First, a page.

Andy King just submitted this article for the Lynn News – thought it was well worth posting here too…
“Be still, and know that I am God” (Psalm 46:10ff)
The Sunday before last, our church worshipped slightly differently from usual. I arrived at church a few minutes before the start of the service and noticed: there was no guitar, no percussion and no keyboard. Not even a ukulele! Just a solitary microphone on its stand. I lead worship from time to time but had declined the request to play guitar as it was my daughter’s birthday. I’ll level with you: I felt uncomfortable. I scurried around the building looking for something I could strum as an accompaniment, but I found nothing.
I still felt uncomfortable during the first song, but by the second song I’d found my voice and I was singing freely, as were the others in the congregation. People started songs spontaneously from where they were sat; others read scriptures or prayed aloud. It felt like, as a church, we were worshipping as a community. And in the pauses, in the gaps between songs, we could dwell and contemplate. We could listen to God.
I’m terrible with silence and with pause. I have music playing, I have my phone to hand, I am buried in a newspaper, but when do I ever just stop? And even in church – do we leave enough silence? What’s worse: to risk a little awkwardness from time to time, or to program God out of our meetings?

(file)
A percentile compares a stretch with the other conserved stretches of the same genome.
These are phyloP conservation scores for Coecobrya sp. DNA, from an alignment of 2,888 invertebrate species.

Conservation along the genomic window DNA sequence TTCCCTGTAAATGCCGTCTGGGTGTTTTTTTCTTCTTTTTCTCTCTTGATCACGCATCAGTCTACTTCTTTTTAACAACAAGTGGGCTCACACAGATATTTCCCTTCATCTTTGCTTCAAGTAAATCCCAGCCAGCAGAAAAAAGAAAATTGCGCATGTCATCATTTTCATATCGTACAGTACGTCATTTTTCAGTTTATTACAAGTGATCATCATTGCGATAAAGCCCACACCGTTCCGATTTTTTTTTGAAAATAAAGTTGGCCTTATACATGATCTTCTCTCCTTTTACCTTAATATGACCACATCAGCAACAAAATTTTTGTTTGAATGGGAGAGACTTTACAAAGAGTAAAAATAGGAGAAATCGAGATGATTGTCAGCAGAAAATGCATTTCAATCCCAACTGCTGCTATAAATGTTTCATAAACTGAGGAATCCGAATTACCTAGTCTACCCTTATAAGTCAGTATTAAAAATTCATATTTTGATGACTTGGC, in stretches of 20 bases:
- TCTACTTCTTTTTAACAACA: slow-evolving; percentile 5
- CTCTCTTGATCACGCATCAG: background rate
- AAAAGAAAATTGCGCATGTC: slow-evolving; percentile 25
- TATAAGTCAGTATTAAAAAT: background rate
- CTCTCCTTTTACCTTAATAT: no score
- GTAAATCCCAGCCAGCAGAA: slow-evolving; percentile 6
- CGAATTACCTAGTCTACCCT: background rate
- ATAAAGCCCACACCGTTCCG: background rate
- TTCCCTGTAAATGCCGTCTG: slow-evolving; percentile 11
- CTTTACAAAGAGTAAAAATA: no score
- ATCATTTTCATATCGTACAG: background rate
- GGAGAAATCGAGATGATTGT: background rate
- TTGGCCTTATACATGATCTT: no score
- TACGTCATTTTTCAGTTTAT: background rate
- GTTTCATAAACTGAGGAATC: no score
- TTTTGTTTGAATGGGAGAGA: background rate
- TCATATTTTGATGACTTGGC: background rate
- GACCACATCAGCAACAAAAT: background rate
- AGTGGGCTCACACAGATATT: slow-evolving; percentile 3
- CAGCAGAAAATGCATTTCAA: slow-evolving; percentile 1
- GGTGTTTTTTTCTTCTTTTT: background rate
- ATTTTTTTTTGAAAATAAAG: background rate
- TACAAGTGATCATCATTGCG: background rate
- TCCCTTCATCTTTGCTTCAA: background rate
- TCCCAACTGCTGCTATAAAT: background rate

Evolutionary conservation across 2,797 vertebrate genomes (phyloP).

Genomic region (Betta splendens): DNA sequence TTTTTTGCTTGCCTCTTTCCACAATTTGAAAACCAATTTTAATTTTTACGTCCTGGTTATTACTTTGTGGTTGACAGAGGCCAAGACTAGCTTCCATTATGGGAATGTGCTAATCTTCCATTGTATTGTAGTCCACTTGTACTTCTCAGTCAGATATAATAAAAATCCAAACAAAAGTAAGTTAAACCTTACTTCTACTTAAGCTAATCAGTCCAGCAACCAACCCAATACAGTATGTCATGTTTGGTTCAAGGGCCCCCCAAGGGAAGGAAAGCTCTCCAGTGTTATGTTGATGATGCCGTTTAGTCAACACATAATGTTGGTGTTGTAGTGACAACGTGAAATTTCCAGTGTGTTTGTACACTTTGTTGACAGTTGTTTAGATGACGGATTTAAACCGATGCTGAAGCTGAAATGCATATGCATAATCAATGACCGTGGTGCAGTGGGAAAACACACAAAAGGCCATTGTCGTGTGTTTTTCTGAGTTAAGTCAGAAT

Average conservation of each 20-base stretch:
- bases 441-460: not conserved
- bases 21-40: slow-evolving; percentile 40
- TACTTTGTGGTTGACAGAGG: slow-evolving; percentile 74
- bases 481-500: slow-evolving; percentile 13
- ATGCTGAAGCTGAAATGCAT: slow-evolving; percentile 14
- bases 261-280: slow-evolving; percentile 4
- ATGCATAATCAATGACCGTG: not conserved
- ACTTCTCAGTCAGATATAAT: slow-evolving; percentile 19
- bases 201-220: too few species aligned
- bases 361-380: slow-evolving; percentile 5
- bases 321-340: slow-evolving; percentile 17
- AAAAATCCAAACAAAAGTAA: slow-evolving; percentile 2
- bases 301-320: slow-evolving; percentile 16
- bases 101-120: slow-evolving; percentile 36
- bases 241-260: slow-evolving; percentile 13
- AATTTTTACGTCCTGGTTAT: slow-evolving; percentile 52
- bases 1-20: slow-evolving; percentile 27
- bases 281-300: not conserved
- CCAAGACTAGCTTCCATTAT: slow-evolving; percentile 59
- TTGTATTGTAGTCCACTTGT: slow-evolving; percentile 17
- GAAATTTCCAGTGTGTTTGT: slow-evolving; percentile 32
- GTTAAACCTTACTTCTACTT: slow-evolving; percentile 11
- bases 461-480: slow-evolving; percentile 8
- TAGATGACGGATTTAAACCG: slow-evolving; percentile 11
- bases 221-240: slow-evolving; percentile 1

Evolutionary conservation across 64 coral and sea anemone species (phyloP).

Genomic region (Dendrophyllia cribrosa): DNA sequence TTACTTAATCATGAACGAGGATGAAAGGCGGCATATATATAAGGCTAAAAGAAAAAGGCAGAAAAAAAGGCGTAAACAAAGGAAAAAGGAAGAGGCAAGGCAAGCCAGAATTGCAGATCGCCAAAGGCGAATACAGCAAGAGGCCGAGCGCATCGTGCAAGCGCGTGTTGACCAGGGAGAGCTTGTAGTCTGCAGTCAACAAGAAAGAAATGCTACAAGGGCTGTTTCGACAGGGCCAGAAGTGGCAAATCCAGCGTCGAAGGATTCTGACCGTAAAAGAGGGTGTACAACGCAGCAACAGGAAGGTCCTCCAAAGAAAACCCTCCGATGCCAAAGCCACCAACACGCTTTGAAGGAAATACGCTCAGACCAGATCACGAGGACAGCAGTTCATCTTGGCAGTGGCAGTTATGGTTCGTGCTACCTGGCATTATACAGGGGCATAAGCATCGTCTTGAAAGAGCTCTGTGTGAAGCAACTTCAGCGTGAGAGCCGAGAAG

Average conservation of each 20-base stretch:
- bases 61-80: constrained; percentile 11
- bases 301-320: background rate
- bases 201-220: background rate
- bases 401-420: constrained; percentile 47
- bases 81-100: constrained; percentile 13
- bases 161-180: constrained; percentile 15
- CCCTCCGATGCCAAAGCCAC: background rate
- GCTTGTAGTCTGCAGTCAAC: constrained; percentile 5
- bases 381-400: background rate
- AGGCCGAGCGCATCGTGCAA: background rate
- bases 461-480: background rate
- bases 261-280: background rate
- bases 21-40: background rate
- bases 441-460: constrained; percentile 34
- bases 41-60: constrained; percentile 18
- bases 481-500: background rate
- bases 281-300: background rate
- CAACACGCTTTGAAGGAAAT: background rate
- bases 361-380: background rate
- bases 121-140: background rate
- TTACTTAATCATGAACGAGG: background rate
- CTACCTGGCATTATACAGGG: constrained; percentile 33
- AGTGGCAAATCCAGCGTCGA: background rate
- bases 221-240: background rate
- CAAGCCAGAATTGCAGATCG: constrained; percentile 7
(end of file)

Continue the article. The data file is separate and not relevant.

In the Psalms (songs and poems written by King David amongst others), the word “selah” appears on many occasions. We don’t know for definite what selah means – it could simply be a musical direction, but the Amplified Bible translates it as “pause and calmly think about that”. We had plenty of selah moments the Sunday before last. Amongst the quiet babble of toddlers, between the singing: we had a chance to pause and think.
Silence is a commodity to be nurtured, cherished and protected. These selah moments are not purely reserved for church services. I can, and should, pause more often. I can choose to put my phone away, to leave my headphones on the shelf, to stare out of the window of the train rather than tackle the newspaper puzzle page. Because when I do, I digest and I listen. And in doing so, I feel better equipped to deal with the stresses of the everyday, and more aware of God’s presence.